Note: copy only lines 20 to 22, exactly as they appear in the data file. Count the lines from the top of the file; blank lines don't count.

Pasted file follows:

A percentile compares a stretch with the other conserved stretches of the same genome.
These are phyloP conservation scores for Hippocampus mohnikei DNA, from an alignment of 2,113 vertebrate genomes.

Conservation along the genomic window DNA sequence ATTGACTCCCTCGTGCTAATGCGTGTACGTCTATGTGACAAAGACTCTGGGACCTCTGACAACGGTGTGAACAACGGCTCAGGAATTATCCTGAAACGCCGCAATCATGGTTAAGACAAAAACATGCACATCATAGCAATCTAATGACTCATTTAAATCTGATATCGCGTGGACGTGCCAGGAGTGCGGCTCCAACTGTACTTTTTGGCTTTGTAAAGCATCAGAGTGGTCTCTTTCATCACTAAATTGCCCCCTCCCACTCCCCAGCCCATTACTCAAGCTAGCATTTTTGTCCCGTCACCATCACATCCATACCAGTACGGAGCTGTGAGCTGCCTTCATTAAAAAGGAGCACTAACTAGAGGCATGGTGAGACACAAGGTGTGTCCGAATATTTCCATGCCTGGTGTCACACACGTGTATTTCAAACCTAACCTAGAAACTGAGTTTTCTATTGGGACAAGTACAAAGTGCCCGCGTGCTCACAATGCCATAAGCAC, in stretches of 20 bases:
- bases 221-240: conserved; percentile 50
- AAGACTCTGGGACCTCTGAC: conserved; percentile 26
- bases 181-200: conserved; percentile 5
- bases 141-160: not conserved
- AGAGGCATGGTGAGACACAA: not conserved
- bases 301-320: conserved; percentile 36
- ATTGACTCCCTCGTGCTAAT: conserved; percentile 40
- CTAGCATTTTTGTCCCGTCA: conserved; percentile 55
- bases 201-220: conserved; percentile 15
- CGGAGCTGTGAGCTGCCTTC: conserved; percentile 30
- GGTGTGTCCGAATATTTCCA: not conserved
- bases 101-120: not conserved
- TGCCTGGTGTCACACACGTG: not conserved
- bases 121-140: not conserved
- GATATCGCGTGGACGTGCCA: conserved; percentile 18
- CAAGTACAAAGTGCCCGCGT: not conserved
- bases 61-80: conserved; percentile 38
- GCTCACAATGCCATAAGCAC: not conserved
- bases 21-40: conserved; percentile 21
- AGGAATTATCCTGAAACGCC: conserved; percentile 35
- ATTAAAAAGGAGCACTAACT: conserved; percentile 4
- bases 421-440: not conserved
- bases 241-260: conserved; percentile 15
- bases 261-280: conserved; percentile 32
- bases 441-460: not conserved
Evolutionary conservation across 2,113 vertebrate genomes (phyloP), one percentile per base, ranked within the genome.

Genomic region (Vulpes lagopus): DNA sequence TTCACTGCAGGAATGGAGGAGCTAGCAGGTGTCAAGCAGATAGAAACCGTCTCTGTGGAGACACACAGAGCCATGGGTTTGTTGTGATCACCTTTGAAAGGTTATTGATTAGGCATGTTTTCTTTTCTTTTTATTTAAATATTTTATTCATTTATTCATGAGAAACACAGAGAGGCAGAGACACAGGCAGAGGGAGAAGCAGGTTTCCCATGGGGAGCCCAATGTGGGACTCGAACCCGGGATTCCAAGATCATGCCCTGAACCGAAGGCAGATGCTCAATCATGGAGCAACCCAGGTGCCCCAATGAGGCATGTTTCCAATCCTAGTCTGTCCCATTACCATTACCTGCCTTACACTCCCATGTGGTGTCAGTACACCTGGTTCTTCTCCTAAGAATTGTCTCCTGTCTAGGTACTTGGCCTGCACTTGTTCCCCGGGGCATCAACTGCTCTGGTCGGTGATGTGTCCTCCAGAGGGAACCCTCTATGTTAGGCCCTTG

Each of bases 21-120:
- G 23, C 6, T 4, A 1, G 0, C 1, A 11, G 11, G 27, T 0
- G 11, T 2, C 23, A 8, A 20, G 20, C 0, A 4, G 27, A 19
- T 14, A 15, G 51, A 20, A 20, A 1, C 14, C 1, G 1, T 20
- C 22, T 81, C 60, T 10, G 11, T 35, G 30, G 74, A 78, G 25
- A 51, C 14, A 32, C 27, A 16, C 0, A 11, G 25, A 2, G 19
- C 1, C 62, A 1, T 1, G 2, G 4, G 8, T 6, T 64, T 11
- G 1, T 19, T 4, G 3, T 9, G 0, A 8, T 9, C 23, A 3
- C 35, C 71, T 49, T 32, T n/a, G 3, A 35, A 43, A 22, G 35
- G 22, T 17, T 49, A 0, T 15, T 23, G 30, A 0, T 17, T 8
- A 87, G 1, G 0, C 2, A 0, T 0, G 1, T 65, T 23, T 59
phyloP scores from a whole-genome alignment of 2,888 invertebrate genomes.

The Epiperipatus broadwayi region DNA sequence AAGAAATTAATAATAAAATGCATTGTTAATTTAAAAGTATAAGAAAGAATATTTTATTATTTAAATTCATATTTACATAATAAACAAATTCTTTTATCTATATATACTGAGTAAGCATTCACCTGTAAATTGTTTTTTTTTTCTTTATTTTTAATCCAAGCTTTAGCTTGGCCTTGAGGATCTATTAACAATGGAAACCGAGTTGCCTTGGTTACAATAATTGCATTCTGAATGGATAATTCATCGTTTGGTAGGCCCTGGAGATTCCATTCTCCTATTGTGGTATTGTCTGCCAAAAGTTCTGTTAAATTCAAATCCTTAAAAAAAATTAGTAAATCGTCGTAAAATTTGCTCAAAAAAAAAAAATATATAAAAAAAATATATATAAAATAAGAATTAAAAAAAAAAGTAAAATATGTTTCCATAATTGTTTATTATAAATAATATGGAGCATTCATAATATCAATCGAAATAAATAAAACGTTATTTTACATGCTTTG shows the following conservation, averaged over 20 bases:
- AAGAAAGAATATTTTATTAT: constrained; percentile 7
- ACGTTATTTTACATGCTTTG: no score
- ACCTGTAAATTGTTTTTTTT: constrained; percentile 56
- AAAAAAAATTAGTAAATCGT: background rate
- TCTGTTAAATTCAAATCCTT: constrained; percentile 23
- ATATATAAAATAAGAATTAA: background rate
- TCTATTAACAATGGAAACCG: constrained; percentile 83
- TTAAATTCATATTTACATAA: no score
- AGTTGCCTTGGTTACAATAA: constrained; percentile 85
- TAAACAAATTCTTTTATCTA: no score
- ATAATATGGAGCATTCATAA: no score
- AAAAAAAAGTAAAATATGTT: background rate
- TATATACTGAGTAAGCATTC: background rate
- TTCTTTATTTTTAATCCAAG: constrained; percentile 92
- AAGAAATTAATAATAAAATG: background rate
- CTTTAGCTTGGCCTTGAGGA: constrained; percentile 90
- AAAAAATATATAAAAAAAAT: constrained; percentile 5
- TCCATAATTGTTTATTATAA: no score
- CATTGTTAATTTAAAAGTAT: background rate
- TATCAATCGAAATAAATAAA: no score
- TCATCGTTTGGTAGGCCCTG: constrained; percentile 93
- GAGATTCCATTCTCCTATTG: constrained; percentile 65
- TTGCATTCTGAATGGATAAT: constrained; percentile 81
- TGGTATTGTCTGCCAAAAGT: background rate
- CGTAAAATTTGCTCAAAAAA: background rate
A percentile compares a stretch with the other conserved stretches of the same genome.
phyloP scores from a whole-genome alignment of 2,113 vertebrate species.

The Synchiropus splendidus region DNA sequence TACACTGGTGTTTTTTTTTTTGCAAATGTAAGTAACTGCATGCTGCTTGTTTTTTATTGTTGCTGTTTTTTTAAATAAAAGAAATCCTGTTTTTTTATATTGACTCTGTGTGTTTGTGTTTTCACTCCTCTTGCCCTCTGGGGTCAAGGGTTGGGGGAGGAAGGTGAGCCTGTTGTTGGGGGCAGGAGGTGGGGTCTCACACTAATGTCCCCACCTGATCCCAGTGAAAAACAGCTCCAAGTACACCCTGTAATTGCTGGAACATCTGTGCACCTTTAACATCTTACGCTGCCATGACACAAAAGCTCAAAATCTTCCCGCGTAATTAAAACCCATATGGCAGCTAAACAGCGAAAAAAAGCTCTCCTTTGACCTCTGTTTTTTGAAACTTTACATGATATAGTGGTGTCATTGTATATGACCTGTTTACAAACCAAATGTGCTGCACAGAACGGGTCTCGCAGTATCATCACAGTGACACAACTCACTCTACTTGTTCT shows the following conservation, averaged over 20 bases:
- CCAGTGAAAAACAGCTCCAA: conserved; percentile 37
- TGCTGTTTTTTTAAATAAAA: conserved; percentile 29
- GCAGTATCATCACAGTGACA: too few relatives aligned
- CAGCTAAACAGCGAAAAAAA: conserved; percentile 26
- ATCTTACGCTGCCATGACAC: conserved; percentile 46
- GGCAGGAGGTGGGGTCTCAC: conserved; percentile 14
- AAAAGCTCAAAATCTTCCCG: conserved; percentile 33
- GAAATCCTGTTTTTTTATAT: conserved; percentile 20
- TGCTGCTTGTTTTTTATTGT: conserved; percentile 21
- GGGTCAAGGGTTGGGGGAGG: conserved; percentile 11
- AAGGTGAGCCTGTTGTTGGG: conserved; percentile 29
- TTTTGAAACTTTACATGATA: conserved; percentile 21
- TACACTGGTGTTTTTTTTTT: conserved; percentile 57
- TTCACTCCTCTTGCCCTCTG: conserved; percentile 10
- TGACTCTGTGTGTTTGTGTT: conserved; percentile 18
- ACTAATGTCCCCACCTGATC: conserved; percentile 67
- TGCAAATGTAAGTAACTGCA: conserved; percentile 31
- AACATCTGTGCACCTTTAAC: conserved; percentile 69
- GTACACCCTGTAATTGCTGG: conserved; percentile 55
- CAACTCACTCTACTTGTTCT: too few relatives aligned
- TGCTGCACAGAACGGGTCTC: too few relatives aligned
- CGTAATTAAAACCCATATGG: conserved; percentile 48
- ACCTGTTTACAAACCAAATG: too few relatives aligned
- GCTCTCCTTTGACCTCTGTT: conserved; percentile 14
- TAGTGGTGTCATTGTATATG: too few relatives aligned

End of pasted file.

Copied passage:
- bases 61-80: conserved; percentile 38
- GCTCACAATGCCATAAGCAC: not conserved
- bases 21-40: conserved; percentile 21